• Two-thirds of Trump Republicans say legal immigration should be decreased (66%). A slight plurality of non-Trump Republicans say legal immigration should remain at present levels (42% vs. 38% decreased) 
  • When asked about undocumented immigrants currently working in the United States, non-Trump Republicans are far more likely than Trump Republicans to prefer a path to citizenship immediately or after a waiting period (51% vs. 32%).          
  • A slim majority (54%) of Trump Republicans support deportations for undocumented immigrants working in the United States. Only 29 percent of non-Trump Republicans agree.  
  • Large majorities of Trump Republicans (92%) and non-Trump Republicans (67%) would support using the US military to prevent immigrants from coming into the United States from Mexico.  
  • Smaller majorities of both groups would also favor sending US troops to combat drug cartels in Mexico (72% of Trump, 57% non-Trump Republicans).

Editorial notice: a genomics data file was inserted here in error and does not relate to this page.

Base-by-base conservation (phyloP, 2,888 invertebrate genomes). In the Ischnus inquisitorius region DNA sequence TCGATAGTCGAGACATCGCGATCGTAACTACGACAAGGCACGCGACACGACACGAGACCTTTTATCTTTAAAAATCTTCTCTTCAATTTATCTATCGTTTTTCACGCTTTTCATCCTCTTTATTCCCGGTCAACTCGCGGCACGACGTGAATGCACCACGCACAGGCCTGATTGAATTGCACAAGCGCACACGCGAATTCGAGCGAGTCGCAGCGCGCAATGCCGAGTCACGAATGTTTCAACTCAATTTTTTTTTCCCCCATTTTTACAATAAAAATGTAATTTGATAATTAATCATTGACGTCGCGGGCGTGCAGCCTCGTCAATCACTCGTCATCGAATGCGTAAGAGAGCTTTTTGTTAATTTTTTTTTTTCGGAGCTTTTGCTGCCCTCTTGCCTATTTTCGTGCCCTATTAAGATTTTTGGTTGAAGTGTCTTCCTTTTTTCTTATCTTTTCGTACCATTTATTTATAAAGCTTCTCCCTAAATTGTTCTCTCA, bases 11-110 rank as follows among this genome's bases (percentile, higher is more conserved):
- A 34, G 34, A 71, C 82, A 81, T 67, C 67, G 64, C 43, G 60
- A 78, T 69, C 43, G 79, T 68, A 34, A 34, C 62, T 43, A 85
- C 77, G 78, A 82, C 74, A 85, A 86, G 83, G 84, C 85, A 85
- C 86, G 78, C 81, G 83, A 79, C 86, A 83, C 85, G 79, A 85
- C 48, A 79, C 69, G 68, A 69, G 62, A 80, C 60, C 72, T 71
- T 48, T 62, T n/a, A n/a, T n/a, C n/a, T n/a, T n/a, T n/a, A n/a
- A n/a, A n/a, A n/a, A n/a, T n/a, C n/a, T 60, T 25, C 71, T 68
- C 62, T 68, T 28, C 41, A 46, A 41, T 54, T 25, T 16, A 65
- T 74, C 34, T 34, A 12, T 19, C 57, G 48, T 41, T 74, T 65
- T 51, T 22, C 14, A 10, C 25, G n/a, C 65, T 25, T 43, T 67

Increasing Diversity: Good or Bad for United States? 

In the speech in which he formally announced his presidential run in 2015, Trump stunned many by alleging that Mexico was sending immigrants to the United States that are “bringing drugs. They’re bringing crime. They’re rapists.” This set the tenor for his plans once in office. After his inauguration, Trump signed an executive order to limit travelers from seven largely Muslim countries for 90 days, began building a wall along the US southern border, and implemented family separation for immigrants seeking to enter the country.  

Out of office, the former president’s views—and those of other Republicans—have grown increasingly hostile toward immigrants. Recently, Trump had to deny cribbing from Adolf Hitler after saying that immigrants are "poisoning the blood of our country." He has revealed plans to take his anti-immigration policies to an even more extreme level if he recaptures the presidency in 2024.  

His Republican primary challengers vary in their rhetoric and statements on immigration, but they all pledge to enact policies that will curtail immigration, especially undocumented immigration. All of them have endorsed constructing the southern border wall, even Nikki Haley, who had previously questioned the idea. All of them place a high priority on deporting undocumented immigrants living in the United States. And all endorse ending birthright citizenship for children of unauthorized immigrants born in the United States.